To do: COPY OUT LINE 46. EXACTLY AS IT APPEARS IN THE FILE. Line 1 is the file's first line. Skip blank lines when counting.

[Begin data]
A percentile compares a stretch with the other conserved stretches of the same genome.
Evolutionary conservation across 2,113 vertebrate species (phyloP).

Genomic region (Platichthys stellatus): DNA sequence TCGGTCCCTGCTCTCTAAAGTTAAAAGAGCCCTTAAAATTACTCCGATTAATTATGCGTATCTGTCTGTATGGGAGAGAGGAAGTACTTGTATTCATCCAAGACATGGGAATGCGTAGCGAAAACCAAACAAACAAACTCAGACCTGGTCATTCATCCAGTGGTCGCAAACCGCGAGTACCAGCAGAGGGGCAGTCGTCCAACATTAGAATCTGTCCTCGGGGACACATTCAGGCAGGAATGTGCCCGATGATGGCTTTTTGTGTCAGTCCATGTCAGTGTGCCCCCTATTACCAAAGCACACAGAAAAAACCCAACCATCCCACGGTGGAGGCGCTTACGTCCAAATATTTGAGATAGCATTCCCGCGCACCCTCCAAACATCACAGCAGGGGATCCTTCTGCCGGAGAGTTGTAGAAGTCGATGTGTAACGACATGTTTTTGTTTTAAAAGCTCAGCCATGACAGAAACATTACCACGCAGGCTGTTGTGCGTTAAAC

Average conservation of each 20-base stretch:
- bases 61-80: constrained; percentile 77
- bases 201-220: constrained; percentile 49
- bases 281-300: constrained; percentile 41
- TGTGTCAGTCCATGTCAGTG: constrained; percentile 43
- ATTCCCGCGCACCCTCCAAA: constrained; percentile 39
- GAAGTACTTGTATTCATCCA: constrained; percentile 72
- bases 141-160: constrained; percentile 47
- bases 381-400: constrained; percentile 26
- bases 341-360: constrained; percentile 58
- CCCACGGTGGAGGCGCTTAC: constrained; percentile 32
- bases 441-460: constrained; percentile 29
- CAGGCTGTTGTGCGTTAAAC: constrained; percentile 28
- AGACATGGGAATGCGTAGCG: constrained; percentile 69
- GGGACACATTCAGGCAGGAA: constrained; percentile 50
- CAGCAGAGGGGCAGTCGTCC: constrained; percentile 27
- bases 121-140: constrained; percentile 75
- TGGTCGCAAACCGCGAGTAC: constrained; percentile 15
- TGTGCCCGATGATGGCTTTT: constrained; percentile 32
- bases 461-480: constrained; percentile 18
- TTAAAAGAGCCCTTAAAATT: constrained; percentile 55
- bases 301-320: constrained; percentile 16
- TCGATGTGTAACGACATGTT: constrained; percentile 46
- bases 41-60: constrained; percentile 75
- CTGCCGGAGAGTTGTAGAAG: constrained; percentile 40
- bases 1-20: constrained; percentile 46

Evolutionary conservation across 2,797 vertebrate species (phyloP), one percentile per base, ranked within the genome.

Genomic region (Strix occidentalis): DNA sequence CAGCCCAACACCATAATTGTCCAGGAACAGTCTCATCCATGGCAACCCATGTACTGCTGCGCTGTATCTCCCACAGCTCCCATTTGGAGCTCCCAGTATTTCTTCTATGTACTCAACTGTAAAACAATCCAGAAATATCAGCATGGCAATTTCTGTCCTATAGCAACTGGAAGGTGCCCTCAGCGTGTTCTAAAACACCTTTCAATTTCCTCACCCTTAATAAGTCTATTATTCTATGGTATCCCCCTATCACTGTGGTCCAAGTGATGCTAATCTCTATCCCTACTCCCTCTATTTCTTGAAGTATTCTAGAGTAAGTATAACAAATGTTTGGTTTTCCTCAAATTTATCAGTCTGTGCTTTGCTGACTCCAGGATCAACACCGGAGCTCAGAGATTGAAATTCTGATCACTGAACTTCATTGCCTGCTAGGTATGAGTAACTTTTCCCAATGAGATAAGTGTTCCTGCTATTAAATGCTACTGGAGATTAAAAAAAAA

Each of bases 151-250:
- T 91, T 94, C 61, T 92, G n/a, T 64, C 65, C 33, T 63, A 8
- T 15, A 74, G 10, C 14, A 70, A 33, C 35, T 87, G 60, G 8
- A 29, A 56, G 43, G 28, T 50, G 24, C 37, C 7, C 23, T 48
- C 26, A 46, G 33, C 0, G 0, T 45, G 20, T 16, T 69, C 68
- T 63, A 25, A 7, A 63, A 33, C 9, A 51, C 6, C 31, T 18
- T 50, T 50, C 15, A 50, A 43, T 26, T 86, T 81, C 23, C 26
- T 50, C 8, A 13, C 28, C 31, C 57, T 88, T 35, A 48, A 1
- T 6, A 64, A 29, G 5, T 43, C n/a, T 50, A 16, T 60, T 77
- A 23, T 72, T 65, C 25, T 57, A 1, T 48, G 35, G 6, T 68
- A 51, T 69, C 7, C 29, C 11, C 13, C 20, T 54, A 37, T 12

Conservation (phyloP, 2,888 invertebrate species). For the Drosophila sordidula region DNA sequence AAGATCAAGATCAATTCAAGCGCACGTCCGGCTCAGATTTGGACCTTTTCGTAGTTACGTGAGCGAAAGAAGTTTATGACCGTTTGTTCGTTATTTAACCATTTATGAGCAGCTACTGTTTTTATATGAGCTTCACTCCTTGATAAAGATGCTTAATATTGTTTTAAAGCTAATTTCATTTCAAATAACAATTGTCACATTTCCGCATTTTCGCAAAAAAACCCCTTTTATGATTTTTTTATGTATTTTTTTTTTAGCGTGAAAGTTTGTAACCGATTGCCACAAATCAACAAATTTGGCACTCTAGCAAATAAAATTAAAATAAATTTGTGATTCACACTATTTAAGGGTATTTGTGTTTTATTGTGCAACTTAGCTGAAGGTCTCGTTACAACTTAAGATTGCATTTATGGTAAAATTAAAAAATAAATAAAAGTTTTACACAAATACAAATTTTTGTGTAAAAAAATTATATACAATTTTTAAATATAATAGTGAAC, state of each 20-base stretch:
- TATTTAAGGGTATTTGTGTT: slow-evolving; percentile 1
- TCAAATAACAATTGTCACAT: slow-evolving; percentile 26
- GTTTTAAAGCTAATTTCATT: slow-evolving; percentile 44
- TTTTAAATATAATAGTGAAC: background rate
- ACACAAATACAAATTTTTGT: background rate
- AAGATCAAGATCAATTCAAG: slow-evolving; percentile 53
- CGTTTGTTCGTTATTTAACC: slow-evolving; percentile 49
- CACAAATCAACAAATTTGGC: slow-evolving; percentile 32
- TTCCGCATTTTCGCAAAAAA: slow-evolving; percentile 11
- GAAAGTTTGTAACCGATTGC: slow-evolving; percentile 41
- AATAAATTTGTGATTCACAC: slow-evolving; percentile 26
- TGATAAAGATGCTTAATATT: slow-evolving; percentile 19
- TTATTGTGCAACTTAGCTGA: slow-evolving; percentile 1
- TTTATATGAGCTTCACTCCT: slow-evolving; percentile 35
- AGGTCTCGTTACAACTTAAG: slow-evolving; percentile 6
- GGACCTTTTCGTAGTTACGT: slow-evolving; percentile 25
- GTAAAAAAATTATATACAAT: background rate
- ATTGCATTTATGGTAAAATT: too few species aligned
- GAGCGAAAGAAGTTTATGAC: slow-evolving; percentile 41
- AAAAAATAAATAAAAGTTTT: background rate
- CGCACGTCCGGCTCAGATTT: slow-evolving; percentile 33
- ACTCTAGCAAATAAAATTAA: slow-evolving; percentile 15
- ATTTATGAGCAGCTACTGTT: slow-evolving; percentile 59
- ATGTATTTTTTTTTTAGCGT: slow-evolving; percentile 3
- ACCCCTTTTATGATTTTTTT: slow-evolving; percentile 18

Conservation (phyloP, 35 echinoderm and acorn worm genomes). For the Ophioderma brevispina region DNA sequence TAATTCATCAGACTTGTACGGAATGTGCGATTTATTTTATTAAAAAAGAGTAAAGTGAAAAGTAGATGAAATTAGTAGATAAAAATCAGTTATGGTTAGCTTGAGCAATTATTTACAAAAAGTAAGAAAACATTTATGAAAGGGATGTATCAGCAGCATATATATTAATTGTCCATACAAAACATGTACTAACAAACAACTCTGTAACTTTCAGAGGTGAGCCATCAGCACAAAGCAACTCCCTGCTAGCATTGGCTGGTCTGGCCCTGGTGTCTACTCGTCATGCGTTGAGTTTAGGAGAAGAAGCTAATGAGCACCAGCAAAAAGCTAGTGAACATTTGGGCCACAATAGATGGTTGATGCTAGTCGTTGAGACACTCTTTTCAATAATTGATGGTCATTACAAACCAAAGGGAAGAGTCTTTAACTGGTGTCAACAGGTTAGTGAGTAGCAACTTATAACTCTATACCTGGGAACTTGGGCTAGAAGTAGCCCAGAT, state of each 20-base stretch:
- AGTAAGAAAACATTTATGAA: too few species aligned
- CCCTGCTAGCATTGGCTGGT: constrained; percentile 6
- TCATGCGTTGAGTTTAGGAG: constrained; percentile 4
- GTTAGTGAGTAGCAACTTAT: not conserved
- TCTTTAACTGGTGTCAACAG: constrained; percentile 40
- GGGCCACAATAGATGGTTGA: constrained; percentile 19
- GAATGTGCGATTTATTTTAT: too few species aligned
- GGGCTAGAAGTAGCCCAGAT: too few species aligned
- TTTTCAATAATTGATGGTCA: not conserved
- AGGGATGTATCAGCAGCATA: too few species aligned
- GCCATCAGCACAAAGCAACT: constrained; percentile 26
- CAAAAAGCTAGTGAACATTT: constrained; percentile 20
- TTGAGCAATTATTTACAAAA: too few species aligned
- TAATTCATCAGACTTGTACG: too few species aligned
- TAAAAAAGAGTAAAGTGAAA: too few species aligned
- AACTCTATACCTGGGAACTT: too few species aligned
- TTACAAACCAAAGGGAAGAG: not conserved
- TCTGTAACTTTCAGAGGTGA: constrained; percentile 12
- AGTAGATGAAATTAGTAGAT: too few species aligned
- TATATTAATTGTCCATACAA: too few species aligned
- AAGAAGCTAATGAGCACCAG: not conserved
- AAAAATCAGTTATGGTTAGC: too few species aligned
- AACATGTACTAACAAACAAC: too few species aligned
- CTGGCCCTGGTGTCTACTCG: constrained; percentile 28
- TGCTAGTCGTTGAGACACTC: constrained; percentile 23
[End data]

- GTTTTAAAGCTAATTTCATT: slow-evolving; percentile 44